On March 4th and 5th, we attended the 16th edition of the Doing Good Doing Well Conference, Europe’s leading student-run responsible business conference at IESE Business School in Barcelona.
This year’s conference centered around Sustainable Development Goals (SDG). Industry leaders such as Patagonia (Ryan Gellert, GM – EMEA) and Schneider Electric (Emmanuel Lagarrigue, Chief Global Strategy Officer) were joined by experts in the field: David Grayson of the Cranfield School of Management from the academic side and on the institutional side Isabel Garro, Special Adviser for the Agenda 2030 of the Spanish High Commission. Over the course of two days, they discussed key issues surrounding sustainability. Here are the main takeaways:
1. Global consensus for our grand challenges by 2030
This year, the UN report on emissions warned once again that we have just over a decade to limit climate change catastrophe. 2015 was a global milestone for sustainable development: 193 countries agreed on the Agenda 2030 and its 17 targets (SDG) on issues such as climate change, gender, healthcare, education, and poverty. More specifically, the Paris Agreement aimed to limit the global temperature rise to below 2 degrees C by 2030.
However, countries are still making slow progress and SDGs are difficult to hit without the help of the private sector. Isabel Garro, Special Adviser for the Agenda 2030 of the Spanish High Commission called on more businesses to take action and reinvent the future of the planet. “Every entrepreneur is a superhero because they work with purpose and passion. We have no right to be pessimistic.” A recent global report revealed that sustainable business models related to the SDGs could open economic opportunities worth up to US$12 trillion, and increase employment by up to 380 million jobs by 2030.
2. Finding purpose in any industry
David Grayson of the Cranfield School of Management stated that “the notion that a corporation’s only purpose is to maximize profit is out of date”. Grayson drew attention to the 2019 letter to CEOs by Larry Fink of BlackRock, the world’s largest money manager, that argues that boards of directors can no longer continue to operate with their heads in the sand. This points to a shift, with people no longer supporting companies whose sole purpose is profit, since these companies aren’t a good investment in today’s conscious business context.
3. Key corporate strategy decision
From a public company’s standpoint, Emmanuel Lagarrigue, Chief Global Strategy Officer of Schneider Electric asserted that c-suite and boardrooms need to take sustainability more seriously than ever before. Firstly, the 2018 Volkswagen emissions cheating scandal, which resulted in colossal reputational damage and sizeable financial impact, made shareholders realize the cardinal sin that is greenwashing. Secondly, customers are demanding that their suppliers are more sustainable and transparent about their sourcing. Thirdly, a business’ focus on sustainability builds positive brand associations and helps companies retain top talent.
4. Sustainable innovation
Ryan Gellert, GM EMEA at Patagonia opened the conference with an honest statement: “we are a responsible organization, but not a sustainable one.” Patagonia is committed to delivering on its mission that is to build the best product, cause no unnecessary harm and use business to inspire and implement solutions to the environmental crisis. For example, the process of replacing neoprene with natural rubber reduces C02 emissions by 80%. It took them 18 months to convert to 100% organic cotton, at a time when only 1% of the industry was using organic cotton. Taking a strong stand against Fast Fashion, he added, “Yes, we are called Patagucci. We do pay our providers well.” Gellert expects the circular economy to go beyond the recycling loop, to focus on new business models and changing consumer behavior.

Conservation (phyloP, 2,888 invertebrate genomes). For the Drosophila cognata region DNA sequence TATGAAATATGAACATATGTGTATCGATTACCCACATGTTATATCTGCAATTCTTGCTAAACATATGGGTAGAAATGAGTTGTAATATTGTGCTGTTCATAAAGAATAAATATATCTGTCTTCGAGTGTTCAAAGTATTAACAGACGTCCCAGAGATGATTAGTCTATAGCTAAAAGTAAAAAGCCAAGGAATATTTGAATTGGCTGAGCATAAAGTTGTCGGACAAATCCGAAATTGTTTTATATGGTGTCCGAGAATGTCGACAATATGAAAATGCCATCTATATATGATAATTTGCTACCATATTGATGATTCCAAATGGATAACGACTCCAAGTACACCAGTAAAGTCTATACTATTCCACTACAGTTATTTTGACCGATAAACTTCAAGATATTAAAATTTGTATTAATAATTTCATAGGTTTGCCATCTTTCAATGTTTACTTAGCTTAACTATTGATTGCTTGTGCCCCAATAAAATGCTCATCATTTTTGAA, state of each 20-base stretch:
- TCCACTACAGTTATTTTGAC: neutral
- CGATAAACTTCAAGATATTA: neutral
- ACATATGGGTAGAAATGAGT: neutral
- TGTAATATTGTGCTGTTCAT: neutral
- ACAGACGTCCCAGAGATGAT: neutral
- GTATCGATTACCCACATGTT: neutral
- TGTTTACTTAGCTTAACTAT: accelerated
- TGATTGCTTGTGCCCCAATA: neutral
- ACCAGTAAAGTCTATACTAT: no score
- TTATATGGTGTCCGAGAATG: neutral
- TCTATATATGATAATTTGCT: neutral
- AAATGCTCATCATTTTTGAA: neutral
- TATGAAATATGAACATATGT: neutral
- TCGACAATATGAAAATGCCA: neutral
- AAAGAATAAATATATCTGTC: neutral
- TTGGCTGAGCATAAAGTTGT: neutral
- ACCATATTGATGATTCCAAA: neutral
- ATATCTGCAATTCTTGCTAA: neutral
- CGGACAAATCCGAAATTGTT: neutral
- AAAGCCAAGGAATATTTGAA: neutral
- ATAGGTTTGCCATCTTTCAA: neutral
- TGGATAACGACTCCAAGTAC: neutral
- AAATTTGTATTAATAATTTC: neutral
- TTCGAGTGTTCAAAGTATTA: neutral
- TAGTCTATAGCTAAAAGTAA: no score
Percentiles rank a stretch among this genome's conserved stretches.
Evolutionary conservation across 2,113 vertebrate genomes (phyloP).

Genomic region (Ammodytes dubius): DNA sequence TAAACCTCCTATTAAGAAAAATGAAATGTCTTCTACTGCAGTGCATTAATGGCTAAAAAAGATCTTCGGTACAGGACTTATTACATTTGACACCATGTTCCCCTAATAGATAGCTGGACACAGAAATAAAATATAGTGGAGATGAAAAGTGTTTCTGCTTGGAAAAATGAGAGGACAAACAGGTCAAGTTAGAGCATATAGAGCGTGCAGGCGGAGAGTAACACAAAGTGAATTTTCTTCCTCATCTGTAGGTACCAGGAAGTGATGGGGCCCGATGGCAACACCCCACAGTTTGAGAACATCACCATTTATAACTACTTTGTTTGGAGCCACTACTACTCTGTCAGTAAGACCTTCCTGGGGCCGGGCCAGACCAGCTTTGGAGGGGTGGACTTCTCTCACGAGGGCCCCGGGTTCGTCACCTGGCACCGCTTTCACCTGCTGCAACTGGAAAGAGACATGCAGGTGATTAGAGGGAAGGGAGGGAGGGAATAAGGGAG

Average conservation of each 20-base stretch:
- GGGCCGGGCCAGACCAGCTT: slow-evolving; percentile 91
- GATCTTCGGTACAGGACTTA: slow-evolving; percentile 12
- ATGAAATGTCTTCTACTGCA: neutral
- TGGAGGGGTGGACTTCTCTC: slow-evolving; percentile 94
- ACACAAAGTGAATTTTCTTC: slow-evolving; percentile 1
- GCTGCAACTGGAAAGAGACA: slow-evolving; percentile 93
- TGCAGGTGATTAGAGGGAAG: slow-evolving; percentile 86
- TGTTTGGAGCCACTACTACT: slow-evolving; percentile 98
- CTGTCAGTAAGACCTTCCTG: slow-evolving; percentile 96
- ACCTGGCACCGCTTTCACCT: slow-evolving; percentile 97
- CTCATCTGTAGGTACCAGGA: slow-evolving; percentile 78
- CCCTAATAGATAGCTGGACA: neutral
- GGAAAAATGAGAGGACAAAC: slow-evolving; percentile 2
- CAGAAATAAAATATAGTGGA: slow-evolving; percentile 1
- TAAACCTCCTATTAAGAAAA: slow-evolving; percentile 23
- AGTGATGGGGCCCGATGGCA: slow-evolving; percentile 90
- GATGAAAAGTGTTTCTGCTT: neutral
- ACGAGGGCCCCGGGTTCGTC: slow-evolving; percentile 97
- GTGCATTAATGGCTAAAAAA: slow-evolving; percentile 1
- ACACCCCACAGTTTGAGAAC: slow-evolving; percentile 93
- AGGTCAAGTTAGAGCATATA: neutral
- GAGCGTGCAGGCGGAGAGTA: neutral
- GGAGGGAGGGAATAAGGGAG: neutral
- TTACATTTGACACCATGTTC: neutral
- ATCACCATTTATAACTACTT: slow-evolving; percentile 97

5. Business, the Millennial way
Nash Billimoria a Barcelona-based consultant and executive coach stated that “the negative externalities of business are no longer acceptable to us.” Millennials want to startup, or work for companies that have a double bottom line (mission and money). They want a more diverse, inclusive, equal and ethical world. The attitude is “I have my time and energy. How do I choose to use it?”. MBA students, who will soon get offered management positions in multinationals, asked the panelists how to balance their sustainability goals with the reality of today’s job market. The response was that an employee does not have to leave his/her values at home and should always discuss their principles with colleagues. It takes commitment, as well as perhaps the presence of an internal business case, to persuade leaders that the rules of business are changing – and so should their mindset.
Both the panelists, and the audience of students, entrepreneurs and professionals from across the globe left the conference very inspired, and looking forward to the next event on March 2-3, 2020. It was heartwarming to see such a diverse community of consultants, entrepreneurs, techies, and bankers come together with the same motivation: driving “business beyond profit without excluding it”. From this forward-thinking event, it’s clear that business, the millennial way, is leading social change.